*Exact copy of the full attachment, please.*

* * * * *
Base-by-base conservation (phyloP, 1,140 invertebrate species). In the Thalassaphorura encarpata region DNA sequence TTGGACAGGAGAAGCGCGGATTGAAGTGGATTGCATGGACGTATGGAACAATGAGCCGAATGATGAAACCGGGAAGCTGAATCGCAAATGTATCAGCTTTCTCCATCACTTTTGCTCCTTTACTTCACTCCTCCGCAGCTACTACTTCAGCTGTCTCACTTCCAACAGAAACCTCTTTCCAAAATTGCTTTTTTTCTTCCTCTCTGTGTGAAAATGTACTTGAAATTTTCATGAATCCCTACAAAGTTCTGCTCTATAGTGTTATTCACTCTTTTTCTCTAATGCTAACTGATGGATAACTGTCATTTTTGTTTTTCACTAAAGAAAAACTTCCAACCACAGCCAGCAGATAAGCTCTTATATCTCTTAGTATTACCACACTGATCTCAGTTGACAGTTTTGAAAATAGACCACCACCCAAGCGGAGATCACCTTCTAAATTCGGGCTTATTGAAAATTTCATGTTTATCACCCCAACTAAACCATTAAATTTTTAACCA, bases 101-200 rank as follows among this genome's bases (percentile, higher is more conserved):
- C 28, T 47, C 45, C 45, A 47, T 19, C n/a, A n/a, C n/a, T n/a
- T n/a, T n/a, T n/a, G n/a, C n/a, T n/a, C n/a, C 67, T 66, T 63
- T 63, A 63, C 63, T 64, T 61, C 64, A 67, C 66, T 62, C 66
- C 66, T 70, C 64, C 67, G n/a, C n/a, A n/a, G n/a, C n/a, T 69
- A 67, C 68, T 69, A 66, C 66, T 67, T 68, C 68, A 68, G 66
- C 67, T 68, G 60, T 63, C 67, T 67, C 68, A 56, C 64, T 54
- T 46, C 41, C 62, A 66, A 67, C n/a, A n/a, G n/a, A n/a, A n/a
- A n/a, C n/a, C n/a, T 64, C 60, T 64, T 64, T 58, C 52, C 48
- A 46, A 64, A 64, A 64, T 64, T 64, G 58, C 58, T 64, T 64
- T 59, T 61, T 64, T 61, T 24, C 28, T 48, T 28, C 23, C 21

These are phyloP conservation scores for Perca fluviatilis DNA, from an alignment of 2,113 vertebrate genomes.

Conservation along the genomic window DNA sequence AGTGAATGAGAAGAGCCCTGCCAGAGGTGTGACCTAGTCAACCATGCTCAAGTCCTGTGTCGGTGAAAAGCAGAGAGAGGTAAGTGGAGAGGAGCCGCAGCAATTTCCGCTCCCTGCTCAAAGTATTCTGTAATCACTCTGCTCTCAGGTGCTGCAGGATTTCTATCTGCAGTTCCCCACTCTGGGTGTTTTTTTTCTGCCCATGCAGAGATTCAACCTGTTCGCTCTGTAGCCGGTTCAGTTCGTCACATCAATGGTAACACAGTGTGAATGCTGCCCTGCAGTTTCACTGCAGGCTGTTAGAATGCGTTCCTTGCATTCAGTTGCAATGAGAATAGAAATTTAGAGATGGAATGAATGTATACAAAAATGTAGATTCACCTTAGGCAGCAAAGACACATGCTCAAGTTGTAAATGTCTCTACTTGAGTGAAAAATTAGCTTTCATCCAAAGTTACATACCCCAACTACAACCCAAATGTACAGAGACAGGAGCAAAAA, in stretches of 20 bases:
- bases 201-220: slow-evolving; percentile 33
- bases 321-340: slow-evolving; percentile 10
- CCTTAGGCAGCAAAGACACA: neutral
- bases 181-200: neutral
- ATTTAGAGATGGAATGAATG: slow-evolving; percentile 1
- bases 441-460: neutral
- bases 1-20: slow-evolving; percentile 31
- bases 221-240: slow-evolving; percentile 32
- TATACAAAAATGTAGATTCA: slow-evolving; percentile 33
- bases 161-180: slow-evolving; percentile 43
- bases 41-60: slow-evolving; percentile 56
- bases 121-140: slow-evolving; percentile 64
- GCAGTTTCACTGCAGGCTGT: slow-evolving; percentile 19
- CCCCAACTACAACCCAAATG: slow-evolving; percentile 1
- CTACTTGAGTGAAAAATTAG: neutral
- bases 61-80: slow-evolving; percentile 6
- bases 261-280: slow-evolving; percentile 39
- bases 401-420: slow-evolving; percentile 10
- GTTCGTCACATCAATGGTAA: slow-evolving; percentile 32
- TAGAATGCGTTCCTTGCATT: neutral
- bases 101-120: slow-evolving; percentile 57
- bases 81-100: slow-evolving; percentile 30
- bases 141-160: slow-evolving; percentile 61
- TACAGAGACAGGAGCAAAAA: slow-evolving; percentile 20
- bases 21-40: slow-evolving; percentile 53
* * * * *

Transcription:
Base-by-base conservation (phyloP, 1,140 invertebrate species). In the Thalassaphorura encarpata region DNA sequence TTGGACAGGAGAAGCGCGGATTGAAGTGGATTGCATGGACGTATGGAACAATGAGCCGAATGATGAAACCGGGAAGCTGAATCGCAAATGTATCAGCTTTCTCCATCACTTTTGCTCCTTTACTTCACTCCTCCGCAGCTACTACTTCAGCTGTCTCACTTCCAACAGAAACCTCTTTCCAAAATTGCTTTTTTTCTTCCTCTCTGTGTGAAAATGTACTTGAAATTTTCATGAATCCCTACAAAGTTCTGCTCTATAGTGTTATTCACTCTTTTTCTCTAATGCTAACTGATGGATAACTGTCATTTTTGTTTTTCACTAAAGAAAAACTTCCAACCACAGCCAGCAGATAAGCTCTTATATCTCTTAGTATTACCACACTGATCTCAGTTGACAGTTTTGAAAATAGACCACCACCCAAGCGGAGATCACCTTCTAAATTCGGGCTTATTGAAAATTTCATGTTTATCACCCCAACTAAACCATTAAATTTTTAACCA, bases 101-200 rank as follows among this genome's bases (percentile, higher is more conserved):
- C 28, T 47, C 45, C 45, A 47, T 19, C n/a, A n/a, C n/a, T n/a
- T n/a, T n/a, T n/a, G n/a, C n/a, T n/a, C n/a, C 67, T 66, T 63
- T 63, A 63, C 63, T 64, T 61, C 64, A 67, C 66, T 62, C 66
- C 66, T 70, C 64, C 67, G n/a, C n/a, A n/a, G n/a, C n/a, T 69
- A 67, C 68, T 69, A 66, C 66, T 67, T 68, C 68, A 68, G 66
- C 67, T 68, G 60, T 63, C 67, T 67, C 68, A 56, C 64, T 54
- T 46, C 41, C 62, A 66, A 67, C n/a, A n/a, G n/a, A n/a, A n/a
- A n/a, C n/a, C n/a, T 64, C 60, T 64, T 64, T 58, C 52, C 48
- A 46, A 64, A 64, A 64, T 64, T 64, G 58, C 58, T 64, T 64
- T 59, T 61, T 64, T 61, T 24, C 28, T 48, T 28, C 23, C 21

These are phyloP conservation scores for Perca fluviatilis DNA, from an alignment of 2,113 vertebrate genomes.

Conservation along the genomic window DNA sequence AGTGAATGAGAAGAGCCCTGCCAGAGGTGTGACCTAGTCAACCATGCTCAAGTCCTGTGTCGGTGAAAAGCAGAGAGAGGTAAGTGGAGAGGAGCCGCAGCAATTTCCGCTCCCTGCTCAAAGTATTCTGTAATCACTCTGCTCTCAGGTGCTGCAGGATTTCTATCTGCAGTTCCCCACTCTGGGTGTTTTTTTTCTGCCCATGCAGAGATTCAACCTGTTCGCTCTGTAGCCGGTTCAGTTCGTCACATCAATGGTAACACAGTGTGAATGCTGCCCTGCAGTTTCACTGCAGGCTGTTAGAATGCGTTCCTTGCATTCAGTTGCAATGAGAATAGAAATTTAGAGATGGAATGAATGTATACAAAAATGTAGATTCACCTTAGGCAGCAAAGACACATGCTCAAGTTGTAAATGTCTCTACTTGAGTGAAAAATTAGCTTTCATCCAAAGTTACATACCCCAACTACAACCCAAATGTACAGAGACAGGAGCAAAAA, in stretches of 20 bases:
- bases 201-220: slow-evolving; percentile 33
- bases 321-340: slow-evolving; percentile 10
- CCTTAGGCAGCAAAGACACA: neutral
- bases 181-200: neutral
- ATTTAGAGATGGAATGAATG: slow-evolving; percentile 1
- bases 441-460: neutral
- bases 1-20: slow-evolving; percentile 31
- bases 221-240: slow-evolving; percentile 32
- TATACAAAAATGTAGATTCA: slow-evolving; percentile 33
- bases 161-180: slow-evolving; percentile 43
- bases 41-60: slow-evolving; percentile 56
- bases 121-140: slow-evolving; percentile 64
- GCAGTTTCACTGCAGGCTGT: slow-evolving; percentile 19
- CCCCAACTACAACCCAAATG: slow-evolving; percentile 1
- CTACTTGAGTGAAAAATTAG: neutral
- bases 61-80: slow-evolving; percentile 6
- bases 261-280: slow-evolving; percentile 39
- bases 401-420: slow-evolving; percentile 10
- GTTCGTCACATCAATGGTAA: slow-evolving; percentile 32
- TAGAATGCGTTCCTTGCATT: neutral
- bases 101-120: slow-evolving; percentile 57
- bases 81-100: slow-evolving; percentile 30
- bases 141-160: slow-evolving; percentile 61
- TACAGAGACAGGAGCAAAAA: slow-evolving; percentile 20
- bases 21-40: slow-evolving; percentile 53